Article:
Wednesday, September 21, 2011

Guest Blogger: The Hubby -- Volunteering in Tanzania Part 1 of 4

My hubby recently spent 18 days in Tanzania and because he is A-MAZ-ING he has agreed to share his story with all of you. Below you'll find part I of his story that he is posting on his company website. I hope you enjoy it as much as I did...thanks for stopping by and stay tuned for parts II, III and IV in the following weeks-K

Expectations - Volunteering in Tanzania Part 1 of 4
Unavoidably perspective altering. And that's a good thing.

That's how I've been summarizing my 16 days in Moshi/Kilimanjaro, Tanzania (18 days if you include travel time/delays). The entire mission trip was so positively mind-blowing that I've been back for one full week, and I'm still trying to wrap my head around the volume and contrast of the activities and events I was fortunate enough to experience. Like most things that seem daunting and overwhelming, it helps to take a step back and digest the big picture a little bit at a time; that's how I'm going to tell my story of Africa - in a 4-part series:

1. Expectations: pre-trip vs. a jam-packed TZ reality 
2. Cultural immersion: not a tourist and not on vacation 
3. Volunteerplacement...and other fun stuff! 
4. Now what?

There may be more, or other surprise editions that will consist mostly of pics & vids, but let's begin at the beginning and take things one part at a time...
Part 1:- Expectations: pre-trip vs. a jam-packed TZ reality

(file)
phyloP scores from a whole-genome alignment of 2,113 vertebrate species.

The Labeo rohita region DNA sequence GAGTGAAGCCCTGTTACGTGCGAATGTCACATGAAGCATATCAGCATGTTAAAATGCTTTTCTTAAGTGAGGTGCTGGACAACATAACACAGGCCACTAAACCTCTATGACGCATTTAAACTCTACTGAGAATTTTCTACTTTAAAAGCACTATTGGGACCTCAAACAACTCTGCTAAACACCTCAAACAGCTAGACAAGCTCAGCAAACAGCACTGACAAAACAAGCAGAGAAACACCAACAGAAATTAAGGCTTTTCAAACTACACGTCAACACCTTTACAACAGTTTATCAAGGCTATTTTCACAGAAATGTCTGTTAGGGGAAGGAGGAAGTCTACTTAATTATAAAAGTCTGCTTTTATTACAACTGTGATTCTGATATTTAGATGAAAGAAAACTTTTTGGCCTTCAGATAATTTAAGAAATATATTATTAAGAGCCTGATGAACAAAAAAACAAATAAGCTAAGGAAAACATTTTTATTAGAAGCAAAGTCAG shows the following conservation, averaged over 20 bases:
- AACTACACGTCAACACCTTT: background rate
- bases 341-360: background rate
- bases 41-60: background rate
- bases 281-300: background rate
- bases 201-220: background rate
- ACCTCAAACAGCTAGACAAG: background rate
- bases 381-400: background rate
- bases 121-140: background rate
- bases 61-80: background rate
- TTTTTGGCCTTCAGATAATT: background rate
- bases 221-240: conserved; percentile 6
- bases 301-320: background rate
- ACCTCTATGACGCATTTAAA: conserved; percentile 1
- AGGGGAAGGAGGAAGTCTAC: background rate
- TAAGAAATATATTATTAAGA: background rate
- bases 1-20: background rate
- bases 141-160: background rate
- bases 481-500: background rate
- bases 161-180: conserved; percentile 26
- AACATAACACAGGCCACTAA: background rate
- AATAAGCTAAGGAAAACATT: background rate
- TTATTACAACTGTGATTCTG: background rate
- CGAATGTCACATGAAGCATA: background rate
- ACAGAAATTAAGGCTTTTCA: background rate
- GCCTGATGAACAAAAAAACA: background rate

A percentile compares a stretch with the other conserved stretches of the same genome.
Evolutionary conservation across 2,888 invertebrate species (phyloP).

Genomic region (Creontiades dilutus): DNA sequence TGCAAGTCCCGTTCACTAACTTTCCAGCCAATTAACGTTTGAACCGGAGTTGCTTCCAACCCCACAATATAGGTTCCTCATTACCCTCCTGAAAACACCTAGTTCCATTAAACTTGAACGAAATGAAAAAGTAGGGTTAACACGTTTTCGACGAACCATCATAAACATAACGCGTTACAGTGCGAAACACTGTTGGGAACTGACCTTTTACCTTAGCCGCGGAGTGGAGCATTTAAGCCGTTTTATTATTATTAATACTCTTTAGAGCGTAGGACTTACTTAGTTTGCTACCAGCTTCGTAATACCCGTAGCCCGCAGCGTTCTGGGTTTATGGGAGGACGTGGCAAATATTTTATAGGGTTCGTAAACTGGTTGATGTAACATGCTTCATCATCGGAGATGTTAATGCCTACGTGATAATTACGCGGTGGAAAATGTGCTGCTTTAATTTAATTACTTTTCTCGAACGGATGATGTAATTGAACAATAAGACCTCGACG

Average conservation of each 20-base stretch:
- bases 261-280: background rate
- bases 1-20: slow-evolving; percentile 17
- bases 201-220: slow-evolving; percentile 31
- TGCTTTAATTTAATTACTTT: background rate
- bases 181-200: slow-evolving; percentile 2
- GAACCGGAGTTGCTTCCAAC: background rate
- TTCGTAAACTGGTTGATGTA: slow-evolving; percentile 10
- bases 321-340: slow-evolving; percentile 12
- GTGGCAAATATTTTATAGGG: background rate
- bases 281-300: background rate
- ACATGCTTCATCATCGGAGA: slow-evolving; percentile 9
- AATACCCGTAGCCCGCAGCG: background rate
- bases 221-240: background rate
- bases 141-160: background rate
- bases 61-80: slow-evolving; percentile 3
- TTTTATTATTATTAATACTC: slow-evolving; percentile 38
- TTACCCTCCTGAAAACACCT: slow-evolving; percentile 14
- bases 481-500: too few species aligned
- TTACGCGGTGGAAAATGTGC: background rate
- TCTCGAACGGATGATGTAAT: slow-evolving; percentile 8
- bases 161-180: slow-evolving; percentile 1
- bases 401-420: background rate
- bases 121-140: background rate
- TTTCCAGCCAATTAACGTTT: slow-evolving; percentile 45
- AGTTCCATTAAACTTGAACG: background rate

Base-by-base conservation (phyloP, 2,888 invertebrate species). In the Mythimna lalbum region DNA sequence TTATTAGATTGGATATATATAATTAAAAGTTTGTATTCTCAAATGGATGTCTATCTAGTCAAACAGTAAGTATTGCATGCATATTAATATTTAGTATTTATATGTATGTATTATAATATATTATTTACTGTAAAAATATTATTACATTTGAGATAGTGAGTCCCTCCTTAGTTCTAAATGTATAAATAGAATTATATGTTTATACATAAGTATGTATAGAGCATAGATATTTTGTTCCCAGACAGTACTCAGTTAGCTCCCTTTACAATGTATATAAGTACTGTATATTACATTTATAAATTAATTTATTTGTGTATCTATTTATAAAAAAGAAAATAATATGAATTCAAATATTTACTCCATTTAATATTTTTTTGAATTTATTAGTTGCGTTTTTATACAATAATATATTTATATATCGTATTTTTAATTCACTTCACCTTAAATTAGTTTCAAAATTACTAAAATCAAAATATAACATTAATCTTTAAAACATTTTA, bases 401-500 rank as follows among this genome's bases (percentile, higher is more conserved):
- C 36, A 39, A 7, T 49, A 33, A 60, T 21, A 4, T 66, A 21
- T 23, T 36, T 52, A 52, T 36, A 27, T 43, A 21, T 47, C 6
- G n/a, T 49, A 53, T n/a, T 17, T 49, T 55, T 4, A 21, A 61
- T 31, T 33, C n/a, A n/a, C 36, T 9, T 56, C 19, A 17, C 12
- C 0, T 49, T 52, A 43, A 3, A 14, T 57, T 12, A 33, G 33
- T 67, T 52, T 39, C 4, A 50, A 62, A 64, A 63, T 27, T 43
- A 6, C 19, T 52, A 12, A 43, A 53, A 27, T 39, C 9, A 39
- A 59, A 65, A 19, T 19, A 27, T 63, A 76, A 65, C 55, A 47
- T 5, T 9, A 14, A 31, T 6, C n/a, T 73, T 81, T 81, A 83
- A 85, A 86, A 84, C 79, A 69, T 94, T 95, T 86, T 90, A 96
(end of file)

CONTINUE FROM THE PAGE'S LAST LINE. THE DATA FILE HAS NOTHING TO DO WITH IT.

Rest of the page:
I'm sure you already have a general awareness of the background for these blogs, but I thought I'd give a quick reminder of why I'm writing in the first place: I, along with 6 other Lilly colleagues were extremely fortunate to be selected as the August Tanzania International Ambassador group for the Connecting Hearts Abroad program; a partnership between Eli Lilly and Company and Cross Cultural Solutions (CCS) to place groups of volunteers in countries that have a need. In total, 200 total Lilly employees applied and were selected to roll up their sleeves and become part of the community in 10 different countries, during 23 separate trips spanning the 2011 calendar year. You can learn more about Tanzania and the program {HERE}

With quite a bit of company and program knowledge at my fingertips beginning with the selection announcement in February, along with many words of wisdom from my family and the 1st group to visit Tanzania in April, I was more than prepared to lose myself in the Moshi community and give back anything I had to offer at my volunteer placement, right? Well, sort of...

Yes, I had a solid packing list, good idea of where we would be living, what we would be eating, and more local custom & basic Swahili tips/tricks than I knew what to do with; and I even mentally prepared for my volunteer placement teaching English to nursery school children at Magereza (school located within the Kilimanjaro Prison Compound - more on this in another post), but I was NOT prepared for how quickly I could fall in love with a country and its people, and how welcome I felt in just 2 short weeks. Nothing could have prepared me for being away from my wife and two princesses, but even they provided me with pictures and artwork galore to set my heart at ease. Even after being back in warm and friendly Indianapolis (i.e. the Moshi/Kilimanjaro USA Doppelganger), I find myself drifting into daydreams about Tanzania and all the people/children I met at least every 15-20 minutes...this can't be a productive way to spend time with my family and at my job here! Obviously, I'm still processing...